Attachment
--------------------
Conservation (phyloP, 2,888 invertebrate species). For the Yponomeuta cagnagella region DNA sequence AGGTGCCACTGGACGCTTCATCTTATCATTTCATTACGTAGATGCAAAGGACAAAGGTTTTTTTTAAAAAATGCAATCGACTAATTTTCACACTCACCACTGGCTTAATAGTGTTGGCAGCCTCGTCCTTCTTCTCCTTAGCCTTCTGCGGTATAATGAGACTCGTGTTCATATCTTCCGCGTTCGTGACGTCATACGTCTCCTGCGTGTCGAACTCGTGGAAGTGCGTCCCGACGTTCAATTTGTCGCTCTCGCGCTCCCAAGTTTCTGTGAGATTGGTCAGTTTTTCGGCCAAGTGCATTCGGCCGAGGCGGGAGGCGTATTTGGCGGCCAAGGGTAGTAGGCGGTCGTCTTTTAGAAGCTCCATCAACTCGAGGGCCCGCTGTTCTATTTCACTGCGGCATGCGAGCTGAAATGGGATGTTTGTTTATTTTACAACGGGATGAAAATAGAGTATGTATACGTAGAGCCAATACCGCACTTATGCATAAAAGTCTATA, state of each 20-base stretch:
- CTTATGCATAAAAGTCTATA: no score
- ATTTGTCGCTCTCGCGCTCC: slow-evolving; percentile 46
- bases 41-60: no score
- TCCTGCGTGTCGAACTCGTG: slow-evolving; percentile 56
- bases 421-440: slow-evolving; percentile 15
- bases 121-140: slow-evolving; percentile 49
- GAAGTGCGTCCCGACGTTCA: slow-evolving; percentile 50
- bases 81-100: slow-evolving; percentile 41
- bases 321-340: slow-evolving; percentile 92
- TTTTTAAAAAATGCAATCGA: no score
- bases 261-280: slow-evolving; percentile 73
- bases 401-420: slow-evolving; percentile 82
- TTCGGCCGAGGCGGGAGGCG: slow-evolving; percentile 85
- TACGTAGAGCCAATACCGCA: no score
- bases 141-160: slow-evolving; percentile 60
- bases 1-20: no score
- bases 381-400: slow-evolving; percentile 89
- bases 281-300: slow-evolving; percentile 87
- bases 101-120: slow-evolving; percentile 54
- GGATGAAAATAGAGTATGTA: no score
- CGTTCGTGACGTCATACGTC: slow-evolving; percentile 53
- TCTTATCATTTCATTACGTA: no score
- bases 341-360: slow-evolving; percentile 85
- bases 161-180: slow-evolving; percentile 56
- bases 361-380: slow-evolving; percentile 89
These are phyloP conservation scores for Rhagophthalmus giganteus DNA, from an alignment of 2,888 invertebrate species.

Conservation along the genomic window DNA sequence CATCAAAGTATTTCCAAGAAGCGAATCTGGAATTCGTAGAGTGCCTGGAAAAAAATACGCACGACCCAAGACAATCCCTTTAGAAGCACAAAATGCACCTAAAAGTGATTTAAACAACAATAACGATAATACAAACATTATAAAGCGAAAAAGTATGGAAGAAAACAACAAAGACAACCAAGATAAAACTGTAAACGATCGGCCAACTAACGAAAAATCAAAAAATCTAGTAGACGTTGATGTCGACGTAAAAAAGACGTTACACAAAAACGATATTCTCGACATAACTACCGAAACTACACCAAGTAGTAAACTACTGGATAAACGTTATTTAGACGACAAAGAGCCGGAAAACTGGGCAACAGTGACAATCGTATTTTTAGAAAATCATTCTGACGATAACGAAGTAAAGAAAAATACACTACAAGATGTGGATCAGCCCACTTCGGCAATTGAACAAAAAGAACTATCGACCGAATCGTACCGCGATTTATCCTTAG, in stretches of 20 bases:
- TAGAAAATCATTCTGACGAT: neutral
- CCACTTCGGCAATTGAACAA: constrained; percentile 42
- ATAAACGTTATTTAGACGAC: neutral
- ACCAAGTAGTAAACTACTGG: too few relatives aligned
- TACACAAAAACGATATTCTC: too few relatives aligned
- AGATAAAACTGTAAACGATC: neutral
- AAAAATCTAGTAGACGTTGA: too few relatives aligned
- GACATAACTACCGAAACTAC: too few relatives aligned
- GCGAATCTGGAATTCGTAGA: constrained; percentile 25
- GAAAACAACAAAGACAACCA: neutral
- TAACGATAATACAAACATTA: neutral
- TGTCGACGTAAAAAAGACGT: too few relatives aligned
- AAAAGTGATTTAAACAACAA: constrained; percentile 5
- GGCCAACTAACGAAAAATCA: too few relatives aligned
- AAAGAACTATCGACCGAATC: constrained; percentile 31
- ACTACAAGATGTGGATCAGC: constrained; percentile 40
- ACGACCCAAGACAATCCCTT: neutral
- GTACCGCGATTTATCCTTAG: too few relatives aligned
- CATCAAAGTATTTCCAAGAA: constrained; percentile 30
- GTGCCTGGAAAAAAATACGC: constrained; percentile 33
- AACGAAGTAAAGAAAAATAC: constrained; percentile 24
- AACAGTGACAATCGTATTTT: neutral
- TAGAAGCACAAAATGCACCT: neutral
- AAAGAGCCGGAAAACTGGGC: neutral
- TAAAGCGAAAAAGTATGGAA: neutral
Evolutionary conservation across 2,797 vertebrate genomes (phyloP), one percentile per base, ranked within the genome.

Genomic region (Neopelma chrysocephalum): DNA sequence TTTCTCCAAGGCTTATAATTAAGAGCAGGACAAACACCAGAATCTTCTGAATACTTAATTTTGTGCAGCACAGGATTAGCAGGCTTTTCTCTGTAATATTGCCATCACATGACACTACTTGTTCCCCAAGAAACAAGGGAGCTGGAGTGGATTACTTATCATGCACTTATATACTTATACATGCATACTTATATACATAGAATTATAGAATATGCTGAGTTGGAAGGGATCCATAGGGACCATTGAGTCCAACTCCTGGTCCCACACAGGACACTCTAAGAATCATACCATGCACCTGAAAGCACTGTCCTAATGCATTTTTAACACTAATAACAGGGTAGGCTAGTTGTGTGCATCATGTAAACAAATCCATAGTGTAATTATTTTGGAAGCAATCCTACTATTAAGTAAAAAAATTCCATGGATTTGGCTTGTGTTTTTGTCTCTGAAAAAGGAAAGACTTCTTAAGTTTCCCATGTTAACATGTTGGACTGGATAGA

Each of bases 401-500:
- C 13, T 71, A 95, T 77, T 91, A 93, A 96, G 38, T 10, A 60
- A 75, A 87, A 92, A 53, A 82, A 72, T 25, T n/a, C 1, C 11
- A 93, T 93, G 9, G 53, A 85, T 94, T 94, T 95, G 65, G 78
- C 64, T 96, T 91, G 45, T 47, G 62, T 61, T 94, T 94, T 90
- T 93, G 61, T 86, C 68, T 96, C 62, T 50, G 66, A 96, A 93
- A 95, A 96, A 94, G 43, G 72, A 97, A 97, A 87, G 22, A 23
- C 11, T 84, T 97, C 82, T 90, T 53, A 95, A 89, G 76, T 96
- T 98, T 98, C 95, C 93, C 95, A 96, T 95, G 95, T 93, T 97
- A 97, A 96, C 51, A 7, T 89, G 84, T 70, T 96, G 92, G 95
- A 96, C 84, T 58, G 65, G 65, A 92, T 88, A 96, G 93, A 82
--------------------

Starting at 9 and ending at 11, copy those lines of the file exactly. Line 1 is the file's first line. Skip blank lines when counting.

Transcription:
- bases 81-100: slow-evolving; percentile 41
- bases 321-340: slow-evolving; percentile 92
- TTTTTAAAAAATGCAATCGA: no score